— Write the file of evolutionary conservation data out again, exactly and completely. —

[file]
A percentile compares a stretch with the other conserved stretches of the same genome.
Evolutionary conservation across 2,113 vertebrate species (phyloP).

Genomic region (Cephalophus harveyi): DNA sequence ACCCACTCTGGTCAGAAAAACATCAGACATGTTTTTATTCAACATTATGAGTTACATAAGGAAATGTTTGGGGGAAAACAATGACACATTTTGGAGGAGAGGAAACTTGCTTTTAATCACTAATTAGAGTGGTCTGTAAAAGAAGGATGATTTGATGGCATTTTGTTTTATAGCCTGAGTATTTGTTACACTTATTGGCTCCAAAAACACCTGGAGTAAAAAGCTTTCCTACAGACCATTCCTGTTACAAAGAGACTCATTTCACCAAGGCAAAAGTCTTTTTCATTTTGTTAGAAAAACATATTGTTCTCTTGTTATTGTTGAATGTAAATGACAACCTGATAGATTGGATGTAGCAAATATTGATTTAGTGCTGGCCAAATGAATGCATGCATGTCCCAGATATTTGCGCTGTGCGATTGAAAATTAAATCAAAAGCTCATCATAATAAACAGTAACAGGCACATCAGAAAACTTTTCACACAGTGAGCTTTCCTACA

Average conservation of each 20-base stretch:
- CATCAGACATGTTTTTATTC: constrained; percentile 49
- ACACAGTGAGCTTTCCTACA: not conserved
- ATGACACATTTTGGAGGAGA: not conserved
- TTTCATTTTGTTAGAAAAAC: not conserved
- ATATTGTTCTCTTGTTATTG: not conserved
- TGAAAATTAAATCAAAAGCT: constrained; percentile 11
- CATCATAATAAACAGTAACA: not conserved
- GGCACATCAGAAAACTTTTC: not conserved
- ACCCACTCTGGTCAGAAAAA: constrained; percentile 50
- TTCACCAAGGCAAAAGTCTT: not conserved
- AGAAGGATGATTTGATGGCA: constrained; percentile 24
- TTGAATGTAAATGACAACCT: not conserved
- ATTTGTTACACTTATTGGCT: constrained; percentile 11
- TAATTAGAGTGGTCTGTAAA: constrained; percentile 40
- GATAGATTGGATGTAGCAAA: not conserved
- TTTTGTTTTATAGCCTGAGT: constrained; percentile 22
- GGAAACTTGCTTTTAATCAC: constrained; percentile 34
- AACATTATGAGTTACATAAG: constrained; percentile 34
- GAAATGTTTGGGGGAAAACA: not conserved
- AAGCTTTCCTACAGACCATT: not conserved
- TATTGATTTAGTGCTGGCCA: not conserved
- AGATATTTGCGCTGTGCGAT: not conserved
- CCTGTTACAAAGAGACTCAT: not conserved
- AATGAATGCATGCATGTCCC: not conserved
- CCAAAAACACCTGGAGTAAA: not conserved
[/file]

A percentile compares a stretch with the other conserved stretches of the same genome.
Evolutionary conservation across 2,113 vertebrate species (phyloP).

Genomic region (Cephalophus harveyi): DNA sequence ACCCACTCTGGTCAGAAAAACATCAGACATGTTTTTATTCAACATTATGAGTTACATAAGGAAATGTTTGGGGGAAAACAATGACACATTTTGGAGGAGAGGAAACTTGCTTTTAATCACTAATTAGAGTGGTCTGTAAAAGAAGGATGATTTGATGGCATTTTGTTTTATAGCCTGAGTATTTGTTACACTTATTGGCTCCAAAAACACCTGGAGTAAAAAGCTTTCCTACAGACCATTCCTGTTACAAAGAGACTCATTTCACCAAGGCAAAAGTCTTTTTCATTTTGTTAGAAAAACATATTGTTCTCTTGTTATTGTTGAATGTAAATGACAACCTGATAGATTGGATGTAGCAAATATTGATTTAGTGCTGGCCAAATGAATGCATGCATGTCCCAGATATTTGCGCTGTGCGATTGAAAATTAAATCAAAAGCTCATCATAATAAACAGTAACAGGCACATCAGAAAACTTTTCACACAGTGAGCTTTCCTACA

Average conservation of each 20-base stretch:
- CATCAGACATGTTTTTATTC: constrained; percentile 49
- ACACAGTGAGCTTTCCTACA: not conserved
- ATGACACATTTTGGAGGAGA: not conserved
- TTTCATTTTGTTAGAAAAAC: not conserved
- ATATTGTTCTCTTGTTATTG: not conserved
- TGAAAATTAAATCAAAAGCT: constrained; percentile 11
- CATCATAATAAACAGTAACA: not conserved
- GGCACATCAGAAAACTTTTC: not conserved
- ACCCACTCTGGTCAGAAAAA: constrained; percentile 50
- TTCACCAAGGCAAAAGTCTT: not conserved
- AGAAGGATGATTTGATGGCA: constrained; percentile 24
- TTGAATGTAAATGACAACCT: not conserved
- ATTTGTTACACTTATTGGCT: constrained; percentile 11
- TAATTAGAGTGGTCTGTAAA: constrained; percentile 40
- GATAGATTGGATGTAGCAAA: not conserved
- TTTTGTTTTATAGCCTGAGT: constrained; percentile 22
- GGAAACTTGCTTTTAATCAC: constrained; percentile 34
- AACATTATGAGTTACATAAG: constrained; percentile 34
- GAAATGTTTGGGGGAAAACA: not conserved
- AAGCTTTCCTACAGACCATT: not conserved
- TATTGATTTAGTGCTGGCCA: not conserved
- AGATATTTGCGCTGTGCGAT: not conserved
- CCTGTTACAAAGAGACTCAT: not conserved
- AATGAATGCATGCATGTCCC: not conserved
- CCAAAAACACCTGGAGTAAA: not conserved